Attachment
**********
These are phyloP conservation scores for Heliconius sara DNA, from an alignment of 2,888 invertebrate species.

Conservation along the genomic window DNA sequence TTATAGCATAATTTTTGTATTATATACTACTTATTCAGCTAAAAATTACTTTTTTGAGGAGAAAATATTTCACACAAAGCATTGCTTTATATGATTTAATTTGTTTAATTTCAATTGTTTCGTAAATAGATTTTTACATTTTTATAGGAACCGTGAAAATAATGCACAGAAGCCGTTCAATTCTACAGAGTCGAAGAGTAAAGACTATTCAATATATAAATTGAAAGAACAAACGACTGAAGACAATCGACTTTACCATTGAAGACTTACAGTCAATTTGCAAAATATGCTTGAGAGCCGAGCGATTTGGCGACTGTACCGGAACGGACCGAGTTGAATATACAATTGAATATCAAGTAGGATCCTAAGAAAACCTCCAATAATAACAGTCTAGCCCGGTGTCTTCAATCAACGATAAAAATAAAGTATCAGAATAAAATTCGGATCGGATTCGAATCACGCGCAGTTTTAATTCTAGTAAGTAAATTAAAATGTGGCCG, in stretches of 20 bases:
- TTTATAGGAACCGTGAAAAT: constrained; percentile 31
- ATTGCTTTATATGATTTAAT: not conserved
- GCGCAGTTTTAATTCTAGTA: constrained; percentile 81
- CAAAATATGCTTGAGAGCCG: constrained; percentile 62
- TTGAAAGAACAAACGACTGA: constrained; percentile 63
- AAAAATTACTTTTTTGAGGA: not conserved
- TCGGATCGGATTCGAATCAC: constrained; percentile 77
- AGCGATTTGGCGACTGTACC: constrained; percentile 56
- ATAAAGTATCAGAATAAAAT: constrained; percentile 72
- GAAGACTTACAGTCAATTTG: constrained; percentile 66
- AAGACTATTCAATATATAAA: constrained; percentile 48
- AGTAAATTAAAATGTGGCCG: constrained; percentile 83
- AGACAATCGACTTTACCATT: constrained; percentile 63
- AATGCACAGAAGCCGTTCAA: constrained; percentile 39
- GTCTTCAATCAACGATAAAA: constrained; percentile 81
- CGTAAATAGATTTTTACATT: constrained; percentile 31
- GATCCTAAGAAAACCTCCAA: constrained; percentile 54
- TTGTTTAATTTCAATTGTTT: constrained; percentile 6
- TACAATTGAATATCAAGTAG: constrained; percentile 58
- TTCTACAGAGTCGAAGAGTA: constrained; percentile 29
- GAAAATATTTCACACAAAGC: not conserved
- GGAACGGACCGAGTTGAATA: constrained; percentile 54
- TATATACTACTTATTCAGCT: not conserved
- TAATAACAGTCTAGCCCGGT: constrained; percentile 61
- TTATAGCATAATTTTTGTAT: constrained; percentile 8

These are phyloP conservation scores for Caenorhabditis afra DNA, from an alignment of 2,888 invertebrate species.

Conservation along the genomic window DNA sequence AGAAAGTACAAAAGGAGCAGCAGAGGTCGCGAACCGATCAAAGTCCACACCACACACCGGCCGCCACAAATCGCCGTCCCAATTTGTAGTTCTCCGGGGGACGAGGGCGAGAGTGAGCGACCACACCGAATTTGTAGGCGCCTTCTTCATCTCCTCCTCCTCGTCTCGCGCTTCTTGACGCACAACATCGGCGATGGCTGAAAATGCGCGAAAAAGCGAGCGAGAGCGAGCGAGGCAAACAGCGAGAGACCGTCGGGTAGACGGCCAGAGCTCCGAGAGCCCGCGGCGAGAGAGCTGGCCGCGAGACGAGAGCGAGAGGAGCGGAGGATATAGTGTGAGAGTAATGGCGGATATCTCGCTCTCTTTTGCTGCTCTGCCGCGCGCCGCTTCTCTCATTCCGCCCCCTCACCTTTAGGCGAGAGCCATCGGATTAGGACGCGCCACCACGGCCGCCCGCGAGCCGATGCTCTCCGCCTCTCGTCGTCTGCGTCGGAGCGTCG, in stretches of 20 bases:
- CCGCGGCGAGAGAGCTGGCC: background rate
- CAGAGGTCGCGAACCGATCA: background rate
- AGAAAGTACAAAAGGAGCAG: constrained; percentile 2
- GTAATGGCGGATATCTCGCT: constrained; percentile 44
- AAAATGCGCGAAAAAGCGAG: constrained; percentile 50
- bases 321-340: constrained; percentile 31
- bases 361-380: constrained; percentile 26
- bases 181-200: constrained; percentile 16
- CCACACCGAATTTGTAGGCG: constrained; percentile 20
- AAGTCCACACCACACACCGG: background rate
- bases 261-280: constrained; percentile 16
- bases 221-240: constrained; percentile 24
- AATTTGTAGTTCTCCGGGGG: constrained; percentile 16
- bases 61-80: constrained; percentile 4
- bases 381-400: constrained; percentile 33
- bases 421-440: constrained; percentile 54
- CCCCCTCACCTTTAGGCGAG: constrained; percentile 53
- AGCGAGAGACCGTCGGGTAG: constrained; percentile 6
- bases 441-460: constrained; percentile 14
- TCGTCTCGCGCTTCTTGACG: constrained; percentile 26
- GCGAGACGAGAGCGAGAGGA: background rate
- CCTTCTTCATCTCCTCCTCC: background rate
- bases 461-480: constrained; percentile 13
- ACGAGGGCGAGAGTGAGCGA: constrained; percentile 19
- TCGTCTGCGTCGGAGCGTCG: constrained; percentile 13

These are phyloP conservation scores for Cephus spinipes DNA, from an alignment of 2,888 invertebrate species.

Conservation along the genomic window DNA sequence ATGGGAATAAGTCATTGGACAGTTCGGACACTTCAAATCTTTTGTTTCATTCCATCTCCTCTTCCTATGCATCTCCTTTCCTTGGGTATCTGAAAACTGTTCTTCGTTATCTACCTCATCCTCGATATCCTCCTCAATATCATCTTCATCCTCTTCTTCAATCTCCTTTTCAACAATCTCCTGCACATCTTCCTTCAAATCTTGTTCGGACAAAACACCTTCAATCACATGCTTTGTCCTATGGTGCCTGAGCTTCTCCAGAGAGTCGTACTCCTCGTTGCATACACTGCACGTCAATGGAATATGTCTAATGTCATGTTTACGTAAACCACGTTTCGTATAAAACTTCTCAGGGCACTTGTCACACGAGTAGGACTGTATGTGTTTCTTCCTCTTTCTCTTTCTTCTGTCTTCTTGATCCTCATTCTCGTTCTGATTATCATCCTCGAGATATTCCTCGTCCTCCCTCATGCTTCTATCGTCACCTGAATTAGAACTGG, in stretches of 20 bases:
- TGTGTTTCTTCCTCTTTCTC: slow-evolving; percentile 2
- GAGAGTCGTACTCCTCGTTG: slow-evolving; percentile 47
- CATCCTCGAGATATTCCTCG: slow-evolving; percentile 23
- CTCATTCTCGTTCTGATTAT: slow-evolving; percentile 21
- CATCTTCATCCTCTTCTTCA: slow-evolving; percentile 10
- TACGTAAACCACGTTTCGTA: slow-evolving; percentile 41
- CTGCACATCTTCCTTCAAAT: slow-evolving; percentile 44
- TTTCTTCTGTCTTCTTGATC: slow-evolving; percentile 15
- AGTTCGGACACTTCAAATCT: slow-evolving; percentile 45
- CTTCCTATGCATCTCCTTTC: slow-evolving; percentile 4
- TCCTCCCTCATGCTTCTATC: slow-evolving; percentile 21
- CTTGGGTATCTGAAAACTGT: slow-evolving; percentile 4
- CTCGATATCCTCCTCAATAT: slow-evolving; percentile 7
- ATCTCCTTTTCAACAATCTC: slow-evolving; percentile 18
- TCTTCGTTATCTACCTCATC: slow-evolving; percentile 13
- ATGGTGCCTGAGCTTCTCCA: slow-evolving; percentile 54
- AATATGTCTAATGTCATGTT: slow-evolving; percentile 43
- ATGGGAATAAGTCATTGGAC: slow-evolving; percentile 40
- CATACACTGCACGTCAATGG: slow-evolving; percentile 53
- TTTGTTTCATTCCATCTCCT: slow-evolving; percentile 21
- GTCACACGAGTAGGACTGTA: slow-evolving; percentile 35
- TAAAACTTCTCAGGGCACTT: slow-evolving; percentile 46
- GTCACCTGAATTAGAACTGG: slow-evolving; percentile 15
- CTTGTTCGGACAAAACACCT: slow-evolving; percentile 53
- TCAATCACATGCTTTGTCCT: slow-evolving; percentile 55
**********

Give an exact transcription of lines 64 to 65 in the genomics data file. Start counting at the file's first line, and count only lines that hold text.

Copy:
- TTTCTTCTGTCTTCTTGATC: slow-evolving; percentile 15
- AGTTCGGACACTTCAAATCT: slow-evolving; percentile 45